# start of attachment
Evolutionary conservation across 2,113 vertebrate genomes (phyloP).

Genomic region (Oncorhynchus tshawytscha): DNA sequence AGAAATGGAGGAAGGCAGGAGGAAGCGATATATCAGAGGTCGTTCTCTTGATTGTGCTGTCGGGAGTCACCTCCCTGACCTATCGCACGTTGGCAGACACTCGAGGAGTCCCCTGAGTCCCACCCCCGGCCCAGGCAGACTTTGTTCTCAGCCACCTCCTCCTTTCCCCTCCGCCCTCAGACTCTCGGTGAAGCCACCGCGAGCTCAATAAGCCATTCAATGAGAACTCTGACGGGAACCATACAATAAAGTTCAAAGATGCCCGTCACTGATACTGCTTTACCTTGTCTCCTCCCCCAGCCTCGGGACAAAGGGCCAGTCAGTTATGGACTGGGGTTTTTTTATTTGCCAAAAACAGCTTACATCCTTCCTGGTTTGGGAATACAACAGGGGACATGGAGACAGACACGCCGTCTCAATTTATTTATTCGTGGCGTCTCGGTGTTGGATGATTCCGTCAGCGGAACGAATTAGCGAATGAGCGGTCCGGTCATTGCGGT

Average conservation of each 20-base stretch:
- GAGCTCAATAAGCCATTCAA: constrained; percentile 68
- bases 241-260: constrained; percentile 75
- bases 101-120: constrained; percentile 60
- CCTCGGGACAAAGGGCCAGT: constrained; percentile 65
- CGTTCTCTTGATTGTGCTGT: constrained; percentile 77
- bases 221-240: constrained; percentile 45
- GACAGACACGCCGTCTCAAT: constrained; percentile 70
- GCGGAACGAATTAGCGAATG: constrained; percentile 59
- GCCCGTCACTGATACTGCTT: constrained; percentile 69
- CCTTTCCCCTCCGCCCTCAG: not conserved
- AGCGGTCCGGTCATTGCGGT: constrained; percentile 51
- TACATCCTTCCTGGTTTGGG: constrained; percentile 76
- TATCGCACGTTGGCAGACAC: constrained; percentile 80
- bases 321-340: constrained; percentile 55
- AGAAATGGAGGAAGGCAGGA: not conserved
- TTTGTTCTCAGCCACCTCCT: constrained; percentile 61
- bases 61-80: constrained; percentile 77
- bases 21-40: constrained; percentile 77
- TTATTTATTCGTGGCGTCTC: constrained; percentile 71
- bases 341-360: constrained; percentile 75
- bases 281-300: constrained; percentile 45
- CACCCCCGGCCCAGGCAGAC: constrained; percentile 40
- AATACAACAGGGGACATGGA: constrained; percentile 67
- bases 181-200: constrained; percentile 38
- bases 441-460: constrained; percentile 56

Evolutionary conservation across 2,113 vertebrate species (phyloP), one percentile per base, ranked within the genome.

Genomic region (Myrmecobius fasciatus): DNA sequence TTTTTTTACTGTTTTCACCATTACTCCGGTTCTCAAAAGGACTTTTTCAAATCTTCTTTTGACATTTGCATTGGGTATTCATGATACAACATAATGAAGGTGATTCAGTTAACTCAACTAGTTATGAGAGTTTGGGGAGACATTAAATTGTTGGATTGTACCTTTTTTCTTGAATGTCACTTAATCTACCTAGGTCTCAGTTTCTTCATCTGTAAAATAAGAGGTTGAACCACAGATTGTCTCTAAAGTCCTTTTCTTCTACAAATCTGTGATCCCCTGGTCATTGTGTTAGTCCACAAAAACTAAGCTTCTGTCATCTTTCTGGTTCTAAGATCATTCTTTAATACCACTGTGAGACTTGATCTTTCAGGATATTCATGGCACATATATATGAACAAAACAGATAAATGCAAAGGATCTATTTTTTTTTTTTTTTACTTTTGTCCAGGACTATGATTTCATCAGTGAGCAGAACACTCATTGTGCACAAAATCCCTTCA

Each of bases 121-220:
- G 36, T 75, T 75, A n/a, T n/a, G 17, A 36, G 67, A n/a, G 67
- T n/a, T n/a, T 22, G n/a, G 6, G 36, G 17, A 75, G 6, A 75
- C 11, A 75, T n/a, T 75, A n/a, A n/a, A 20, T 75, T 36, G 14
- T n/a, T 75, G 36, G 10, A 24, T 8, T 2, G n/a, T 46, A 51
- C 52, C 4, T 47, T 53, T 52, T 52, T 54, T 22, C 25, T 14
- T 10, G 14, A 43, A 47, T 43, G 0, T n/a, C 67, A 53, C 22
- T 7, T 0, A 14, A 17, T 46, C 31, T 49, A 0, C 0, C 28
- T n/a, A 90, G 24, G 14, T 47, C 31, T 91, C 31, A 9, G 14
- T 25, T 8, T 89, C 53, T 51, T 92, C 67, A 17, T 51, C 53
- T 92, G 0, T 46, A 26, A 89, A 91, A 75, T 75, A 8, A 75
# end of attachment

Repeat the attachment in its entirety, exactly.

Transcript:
Evolutionary conservation across 2,113 vertebrate genomes (phyloP).

Genomic region (Oncorhynchus tshawytscha): DNA sequence AGAAATGGAGGAAGGCAGGAGGAAGCGATATATCAGAGGTCGTTCTCTTGATTGTGCTGTCGGGAGTCACCTCCCTGACCTATCGCACGTTGGCAGACACTCGAGGAGTCCCCTGAGTCCCACCCCCGGCCCAGGCAGACTTTGTTCTCAGCCACCTCCTCCTTTCCCCTCCGCCCTCAGACTCTCGGTGAAGCCACCGCGAGCTCAATAAGCCATTCAATGAGAACTCTGACGGGAACCATACAATAAAGTTCAAAGATGCCCGTCACTGATACTGCTTTACCTTGTCTCCTCCCCCAGCCTCGGGACAAAGGGCCAGTCAGTTATGGACTGGGGTTTTTTTATTTGCCAAAAACAGCTTACATCCTTCCTGGTTTGGGAATACAACAGGGGACATGGAGACAGACACGCCGTCTCAATTTATTTATTCGTGGCGTCTCGGTGTTGGATGATTCCGTCAGCGGAACGAATTAGCGAATGAGCGGTCCGGTCATTGCGGT

Average conservation of each 20-base stretch:
- GAGCTCAATAAGCCATTCAA: constrained; percentile 68
- bases 241-260: constrained; percentile 75
- bases 101-120: constrained; percentile 60
- CCTCGGGACAAAGGGCCAGT: constrained; percentile 65
- CGTTCTCTTGATTGTGCTGT: constrained; percentile 77
- bases 221-240: constrained; percentile 45
- GACAGACACGCCGTCTCAAT: constrained; percentile 70
- GCGGAACGAATTAGCGAATG: constrained; percentile 59
- GCCCGTCACTGATACTGCTT: constrained; percentile 69
- CCTTTCCCCTCCGCCCTCAG: not conserved
- AGCGGTCCGGTCATTGCGGT: constrained; percentile 51
- TACATCCTTCCTGGTTTGGG: constrained; percentile 76
- TATCGCACGTTGGCAGACAC: constrained; percentile 80
- bases 321-340: constrained; percentile 55
- AGAAATGGAGGAAGGCAGGA: not conserved
- TTTGTTCTCAGCCACCTCCT: constrained; percentile 61
- bases 61-80: constrained; percentile 77
- bases 21-40: constrained; percentile 77
- TTATTTATTCGTGGCGTCTC: constrained; percentile 71
- bases 341-360: constrained; percentile 75
- bases 281-300: constrained; percentile 45
- CACCCCCGGCCCAGGCAGAC: constrained; percentile 40
- AATACAACAGGGGACATGGA: constrained; percentile 67
- bases 181-200: constrained; percentile 38
- bases 441-460: constrained; percentile 56

Evolutionary conservation across 2,113 vertebrate species (phyloP), one percentile per base, ranked within the genome.

Genomic region (Myrmecobius fasciatus): DNA sequence TTTTTTTACTGTTTTCACCATTACTCCGGTTCTCAAAAGGACTTTTTCAAATCTTCTTTTGACATTTGCATTGGGTATTCATGATACAACATAATGAAGGTGATTCAGTTAACTCAACTAGTTATGAGAGTTTGGGGAGACATTAAATTGTTGGATTGTACCTTTTTTCTTGAATGTCACTTAATCTACCTAGGTCTCAGTTTCTTCATCTGTAAAATAAGAGGTTGAACCACAGATTGTCTCTAAAGTCCTTTTCTTCTACAAATCTGTGATCCCCTGGTCATTGTGTTAGTCCACAAAAACTAAGCTTCTGTCATCTTTCTGGTTCTAAGATCATTCTTTAATACCACTGTGAGACTTGATCTTTCAGGATATTCATGGCACATATATATGAACAAAACAGATAAATGCAAAGGATCTATTTTTTTTTTTTTTTACTTTTGTCCAGGACTATGATTTCATCAGTGAGCAGAACACTCATTGTGCACAAAATCCCTTCA

Each of bases 121-220:
- G 36, T 75, T 75, A n/a, T n/a, G 17, A 36, G 67, A n/a, G 67
- T n/a, T n/a, T 22, G n/a, G 6, G 36, G 17, A 75, G 6, A 75
- C 11, A 75, T n/a, T 75, A n/a, A n/a, A 20, T 75, T 36, G 14
- T n/a, T 75, G 36, G 10, A 24, T 8, T 2, G n/a, T 46, A 51
- C 52, C 4, T 47, T 53, T 52, T 52, T 54, T 22, C 25, T 14
- T 10, G 14, A 43, A 47, T 43, G 0, T n/a, C 67, A 53, C 22
- T 7, T 0, A 14, A 17, T 46, C 31, T 49, A 0, C 0, C 28
- T n/a, A 90, G 24, G 14, T 47, C 31, T 91, C 31, A 9, G 14
- T 25, T 8, T 89, C 53, T 51, T 92, C 67, A 17, T 51, C 53
- T 92, G 0, T 46, A 26, A 89, A 91, A 75, T 75, A 8, A 75